Annalee Newitz — Knowing your Audience when Writing about the Future
Who are you talking to, and what are you trying to tell them? Main points will be the differences between the mass audience vs. the scientist/policy maker audience; and the intended effects of writing realistic futurism, aspirational futurism or dystopian futurism.
Talk at Borderlands Bookstore pre-H+ Conference event in San Francisco:
Annalee Newitz is an American journalist who covers the cultural impact of science and technology. She received a PhD in English and American Studies from UC Berkeley, and in 1997 published the widely cited book, White Trash: Race and Class in America. From 2004–2005 she was a policy analyst for the Electronic Frontier Foundation. She writes for many periodicals from Popular Science to Wired, and from 1999 to 2008 wrote a syndicated weekly column called Techsploitation. She co-founded other magazine in 2002, which was published triannually until 2007. Since 2008, she is editor-in-chief of io9, a Gawker-owned science fiction blog, which was named in 2010 by The Times as one of the top science blogs on the internet.
Newitz was born in 1969, the daughter of two English teachers — her mother, Cynthia, teaching high school, and her father, Marty, at community college — and grew up in Irvine, California. She once called herself “biethnic”, as her father was born Jewish and her mother is a white Southerner and former Methodist who converted to Reform Judaism.
She graduated from Irvine High School, and in 1987 moved to Berkeley, California. In 1996, Newitz started doing some of her own freelance writing, and in 1998, she received a PhD in English and American Studies from UC Berkeley, with a dissertation on images of monsters, psychopaths, and capitalism in twentieth century American popular culture (later published as a book). She worked briefly as an adjunct professor, and in 1999 became a fulltime writer and journalist.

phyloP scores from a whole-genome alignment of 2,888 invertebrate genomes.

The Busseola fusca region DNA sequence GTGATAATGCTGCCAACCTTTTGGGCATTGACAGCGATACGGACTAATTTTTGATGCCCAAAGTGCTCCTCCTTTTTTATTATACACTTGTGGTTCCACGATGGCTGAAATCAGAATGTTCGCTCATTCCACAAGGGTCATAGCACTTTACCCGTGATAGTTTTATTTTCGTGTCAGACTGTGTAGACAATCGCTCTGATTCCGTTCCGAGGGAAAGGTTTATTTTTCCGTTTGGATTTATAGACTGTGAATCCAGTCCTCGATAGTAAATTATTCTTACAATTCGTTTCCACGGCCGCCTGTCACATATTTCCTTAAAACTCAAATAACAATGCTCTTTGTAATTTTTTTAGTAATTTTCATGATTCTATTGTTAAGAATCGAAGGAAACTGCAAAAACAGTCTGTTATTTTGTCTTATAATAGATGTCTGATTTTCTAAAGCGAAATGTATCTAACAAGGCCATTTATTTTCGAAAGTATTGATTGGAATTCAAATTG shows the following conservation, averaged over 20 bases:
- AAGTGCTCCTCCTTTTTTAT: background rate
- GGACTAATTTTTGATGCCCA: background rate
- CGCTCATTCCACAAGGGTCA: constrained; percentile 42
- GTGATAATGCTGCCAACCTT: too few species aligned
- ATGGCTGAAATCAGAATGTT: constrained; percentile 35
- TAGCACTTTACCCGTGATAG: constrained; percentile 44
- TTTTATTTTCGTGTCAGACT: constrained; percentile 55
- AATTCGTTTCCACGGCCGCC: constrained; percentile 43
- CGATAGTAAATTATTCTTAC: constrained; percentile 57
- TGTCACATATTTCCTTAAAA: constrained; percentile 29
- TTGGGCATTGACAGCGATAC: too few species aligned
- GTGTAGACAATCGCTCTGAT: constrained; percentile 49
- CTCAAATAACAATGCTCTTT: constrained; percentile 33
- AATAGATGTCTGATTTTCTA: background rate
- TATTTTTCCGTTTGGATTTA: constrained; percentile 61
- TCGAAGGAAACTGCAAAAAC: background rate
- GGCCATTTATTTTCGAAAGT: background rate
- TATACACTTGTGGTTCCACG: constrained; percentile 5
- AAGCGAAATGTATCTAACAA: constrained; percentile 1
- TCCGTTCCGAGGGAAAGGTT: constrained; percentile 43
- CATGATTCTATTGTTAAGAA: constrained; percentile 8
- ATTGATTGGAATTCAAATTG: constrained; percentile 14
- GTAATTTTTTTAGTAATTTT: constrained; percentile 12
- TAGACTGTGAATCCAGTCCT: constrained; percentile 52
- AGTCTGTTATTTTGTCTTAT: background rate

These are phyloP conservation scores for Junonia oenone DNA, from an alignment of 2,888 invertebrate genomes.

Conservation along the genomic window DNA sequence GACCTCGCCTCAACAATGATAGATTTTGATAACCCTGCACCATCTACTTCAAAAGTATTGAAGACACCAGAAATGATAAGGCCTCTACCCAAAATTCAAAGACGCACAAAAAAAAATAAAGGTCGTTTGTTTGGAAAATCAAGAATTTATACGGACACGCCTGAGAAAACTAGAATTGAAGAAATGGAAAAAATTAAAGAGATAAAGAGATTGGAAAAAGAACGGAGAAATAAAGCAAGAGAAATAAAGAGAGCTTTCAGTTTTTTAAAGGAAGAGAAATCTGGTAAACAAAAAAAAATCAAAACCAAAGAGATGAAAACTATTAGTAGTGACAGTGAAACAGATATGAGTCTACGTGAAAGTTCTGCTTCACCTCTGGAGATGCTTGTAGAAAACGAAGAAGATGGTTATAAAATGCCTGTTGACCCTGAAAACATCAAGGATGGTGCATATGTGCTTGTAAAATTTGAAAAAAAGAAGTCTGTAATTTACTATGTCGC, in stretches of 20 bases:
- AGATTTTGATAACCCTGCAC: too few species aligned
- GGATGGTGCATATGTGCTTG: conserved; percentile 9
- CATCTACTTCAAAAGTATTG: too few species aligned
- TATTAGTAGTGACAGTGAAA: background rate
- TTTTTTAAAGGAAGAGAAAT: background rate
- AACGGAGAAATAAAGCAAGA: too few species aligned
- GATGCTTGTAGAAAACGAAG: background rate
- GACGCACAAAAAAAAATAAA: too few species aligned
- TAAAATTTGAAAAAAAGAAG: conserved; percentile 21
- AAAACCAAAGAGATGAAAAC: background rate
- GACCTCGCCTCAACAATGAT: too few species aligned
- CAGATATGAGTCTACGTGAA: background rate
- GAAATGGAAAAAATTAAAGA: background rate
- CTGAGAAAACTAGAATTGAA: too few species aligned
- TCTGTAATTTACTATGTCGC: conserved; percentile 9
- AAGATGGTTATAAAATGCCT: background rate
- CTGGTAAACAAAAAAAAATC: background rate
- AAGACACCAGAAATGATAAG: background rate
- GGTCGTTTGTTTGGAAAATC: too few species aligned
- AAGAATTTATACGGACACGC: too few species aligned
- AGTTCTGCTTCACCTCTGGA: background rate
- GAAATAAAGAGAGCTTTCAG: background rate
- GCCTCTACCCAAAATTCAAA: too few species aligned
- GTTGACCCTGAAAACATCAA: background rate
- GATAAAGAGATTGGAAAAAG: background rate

In 2002, she was awarded a Knight Science Journalism Fellowship, and was a research fellow at Massachusetts Institute of Technology. From 2004–2005 she was a policy analyst for the Electronic Frontier Foundation, and from 2007–2009 she was on the board of Computer Professionals for Social Responsibility.
She is partners with author Charlie Anders. The couple co-founded other magazine, a tri-annual periodical which ran from 2002 to 2007, and was described as “pop culture and politics for the new outcast”. In 2008, Gawker media asked Newitz to start a blog about science and science fiction, which was dubbed io9. Newitz has remained editor-in-chief since its founding, and in 2010, io9 was named one of the top 30 science blogs by The Times.
Newitz’s work has been published in Popular Science, Wired, Salon.com, New Scientist, Metro Silicon Valley, the San Francisco Bay Guardian (as the culture editor), and AlterNet. She is the editor-in-chief at io9, a science-fiction themed blog launched in 2008 by Gawker Media. She has discussed her work on CNN, The New York Times, NPR, G4, the BBC, and the CBC,a written for the San Francisco Chronicle and Washington Post, and she is a regular lecturer at various colleges and conferences.
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